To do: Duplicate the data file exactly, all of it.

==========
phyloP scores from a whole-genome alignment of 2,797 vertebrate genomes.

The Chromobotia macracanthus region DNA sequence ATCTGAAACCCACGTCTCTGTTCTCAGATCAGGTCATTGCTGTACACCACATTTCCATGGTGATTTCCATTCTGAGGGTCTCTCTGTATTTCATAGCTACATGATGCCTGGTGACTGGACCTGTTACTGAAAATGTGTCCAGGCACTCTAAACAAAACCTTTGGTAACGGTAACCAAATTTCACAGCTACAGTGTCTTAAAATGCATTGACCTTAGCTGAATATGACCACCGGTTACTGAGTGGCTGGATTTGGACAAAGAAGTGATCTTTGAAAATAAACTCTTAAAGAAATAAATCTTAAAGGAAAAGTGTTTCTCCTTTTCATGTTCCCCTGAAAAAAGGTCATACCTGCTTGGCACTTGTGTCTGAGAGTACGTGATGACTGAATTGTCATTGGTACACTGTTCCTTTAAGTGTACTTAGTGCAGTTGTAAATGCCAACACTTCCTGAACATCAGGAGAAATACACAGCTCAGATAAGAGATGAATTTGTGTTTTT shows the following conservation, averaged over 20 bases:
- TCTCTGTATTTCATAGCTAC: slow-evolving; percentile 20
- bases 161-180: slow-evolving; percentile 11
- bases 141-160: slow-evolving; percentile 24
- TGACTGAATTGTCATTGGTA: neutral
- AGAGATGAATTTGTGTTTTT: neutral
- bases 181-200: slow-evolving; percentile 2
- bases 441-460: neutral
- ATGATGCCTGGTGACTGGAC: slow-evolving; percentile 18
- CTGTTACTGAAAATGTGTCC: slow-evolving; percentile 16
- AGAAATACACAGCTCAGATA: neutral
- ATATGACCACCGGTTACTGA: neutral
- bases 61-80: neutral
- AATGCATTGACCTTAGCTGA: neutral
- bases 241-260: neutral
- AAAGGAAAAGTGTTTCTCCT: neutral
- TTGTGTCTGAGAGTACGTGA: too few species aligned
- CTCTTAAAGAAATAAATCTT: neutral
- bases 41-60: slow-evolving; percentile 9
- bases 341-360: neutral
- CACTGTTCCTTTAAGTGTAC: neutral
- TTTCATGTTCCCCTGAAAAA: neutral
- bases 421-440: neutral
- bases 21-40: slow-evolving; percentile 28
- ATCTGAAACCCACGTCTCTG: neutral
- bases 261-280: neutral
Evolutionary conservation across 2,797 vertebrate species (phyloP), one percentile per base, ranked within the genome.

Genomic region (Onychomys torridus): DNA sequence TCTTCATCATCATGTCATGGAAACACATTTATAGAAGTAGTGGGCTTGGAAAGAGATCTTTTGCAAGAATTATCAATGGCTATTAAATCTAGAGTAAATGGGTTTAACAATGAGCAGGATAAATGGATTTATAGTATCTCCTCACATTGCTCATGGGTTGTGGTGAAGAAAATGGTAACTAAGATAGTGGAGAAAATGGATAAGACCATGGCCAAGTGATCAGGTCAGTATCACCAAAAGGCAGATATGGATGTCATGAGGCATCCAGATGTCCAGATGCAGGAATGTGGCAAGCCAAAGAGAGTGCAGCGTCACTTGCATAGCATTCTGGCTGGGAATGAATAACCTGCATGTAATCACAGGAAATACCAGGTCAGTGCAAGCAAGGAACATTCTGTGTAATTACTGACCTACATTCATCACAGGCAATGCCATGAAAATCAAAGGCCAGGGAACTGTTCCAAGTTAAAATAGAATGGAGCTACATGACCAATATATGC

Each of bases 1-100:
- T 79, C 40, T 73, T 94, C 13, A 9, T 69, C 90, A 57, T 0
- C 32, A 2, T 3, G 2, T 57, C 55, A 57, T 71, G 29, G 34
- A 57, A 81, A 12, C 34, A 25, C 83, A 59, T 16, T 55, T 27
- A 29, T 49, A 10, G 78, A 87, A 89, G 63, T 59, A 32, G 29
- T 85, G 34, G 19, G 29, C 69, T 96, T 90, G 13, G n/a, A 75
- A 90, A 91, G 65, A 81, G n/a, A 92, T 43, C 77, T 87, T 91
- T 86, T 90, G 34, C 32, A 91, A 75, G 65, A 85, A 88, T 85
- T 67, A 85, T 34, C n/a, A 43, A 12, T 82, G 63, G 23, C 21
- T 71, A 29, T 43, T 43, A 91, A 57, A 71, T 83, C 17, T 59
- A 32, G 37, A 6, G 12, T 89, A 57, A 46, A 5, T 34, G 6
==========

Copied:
phyloP scores from a whole-genome alignment of 2,797 vertebrate genomes.

The Chromobotia macracanthus region DNA sequence ATCTGAAACCCACGTCTCTGTTCTCAGATCAGGTCATTGCTGTACACCACATTTCCATGGTGATTTCCATTCTGAGGGTCTCTCTGTATTTCATAGCTACATGATGCCTGGTGACTGGACCTGTTACTGAAAATGTGTCCAGGCACTCTAAACAAAACCTTTGGTAACGGTAACCAAATTTCACAGCTACAGTGTCTTAAAATGCATTGACCTTAGCTGAATATGACCACCGGTTACTGAGTGGCTGGATTTGGACAAAGAAGTGATCTTTGAAAATAAACTCTTAAAGAAATAAATCTTAAAGGAAAAGTGTTTCTCCTTTTCATGTTCCCCTGAAAAAAGGTCATACCTGCTTGGCACTTGTGTCTGAGAGTACGTGATGACTGAATTGTCATTGGTACACTGTTCCTTTAAGTGTACTTAGTGCAGTTGTAAATGCCAACACTTCCTGAACATCAGGAGAAATACACAGCTCAGATAAGAGATGAATTTGTGTTTTT shows the following conservation, averaged over 20 bases:
- TCTCTGTATTTCATAGCTAC: slow-evolving; percentile 20
- bases 161-180: slow-evolving; percentile 11
- bases 141-160: slow-evolving; percentile 24
- TGACTGAATTGTCATTGGTA: neutral
- AGAGATGAATTTGTGTTTTT: neutral
- bases 181-200: slow-evolving; percentile 2
- bases 441-460: neutral
- ATGATGCCTGGTGACTGGAC: slow-evolving; percentile 18
- CTGTTACTGAAAATGTGTCC: slow-evolving; percentile 16
- AGAAATACACAGCTCAGATA: neutral
- ATATGACCACCGGTTACTGA: neutral
- bases 61-80: neutral
- AATGCATTGACCTTAGCTGA: neutral
- bases 241-260: neutral
- AAAGGAAAAGTGTTTCTCCT: neutral
- TTGTGTCTGAGAGTACGTGA: too few species aligned
- CTCTTAAAGAAATAAATCTT: neutral
- bases 41-60: slow-evolving; percentile 9
- bases 341-360: neutral
- CACTGTTCCTTTAAGTGTAC: neutral
- TTTCATGTTCCCCTGAAAAA: neutral
- bases 421-440: neutral
- bases 21-40: slow-evolving; percentile 28
- ATCTGAAACCCACGTCTCTG: neutral
- bases 261-280: neutral
Evolutionary conservation across 2,797 vertebrate species (phyloP), one percentile per base, ranked within the genome.

Genomic region (Onychomys torridus): DNA sequence TCTTCATCATCATGTCATGGAAACACATTTATAGAAGTAGTGGGCTTGGAAAGAGATCTTTTGCAAGAATTATCAATGGCTATTAAATCTAGAGTAAATGGGTTTAACAATGAGCAGGATAAATGGATTTATAGTATCTCCTCACATTGCTCATGGGTTGTGGTGAAGAAAATGGTAACTAAGATAGTGGAGAAAATGGATAAGACCATGGCCAAGTGATCAGGTCAGTATCACCAAAAGGCAGATATGGATGTCATGAGGCATCCAGATGTCCAGATGCAGGAATGTGGCAAGCCAAAGAGAGTGCAGCGTCACTTGCATAGCATTCTGGCTGGGAATGAATAACCTGCATGTAATCACAGGAAATACCAGGTCAGTGCAAGCAAGGAACATTCTGTGTAATTACTGACCTACATTCATCACAGGCAATGCCATGAAAATCAAAGGCCAGGGAACTGTTCCAAGTTAAAATAGAATGGAGCTACATGACCAATATATGC

Each of bases 1-100:
- T 79, C 40, T 73, T 94, C 13, A 9, T 69, C 90, A 57, T 0
- C 32, A 2, T 3, G 2, T 57, C 55, A 57, T 71, G 29, G 34
- A 57, A 81, A 12, C 34, A 25, C 83, A 59, T 16, T 55, T 27
- A 29, T 49, A 10, G 78, A 87, A 89, G 63, T 59, A 32, G 29
- T 85, G 34, G 19, G 29, C 69, T 96, T 90, G 13, G n/a, A 75
- A 90, A 91, G 65, A 81, G n/a, A 92, T 43, C 77, T 87, T 91
- T 86, T 90, G 34, C 32, A 91, A 75, G 65, A 85, A 88, T 85
- T 67, A 85, T 34, C n/a, A 43, A 12, T 82, G 63, G 23, C 21
- T 71, A 29, T 43, T 43, A 91, A 57, A 71, T 83, C 17, T 59
- A 32, G 37, A 6, G 12, T 89, A 57, A 46, A 5, T 34, G 6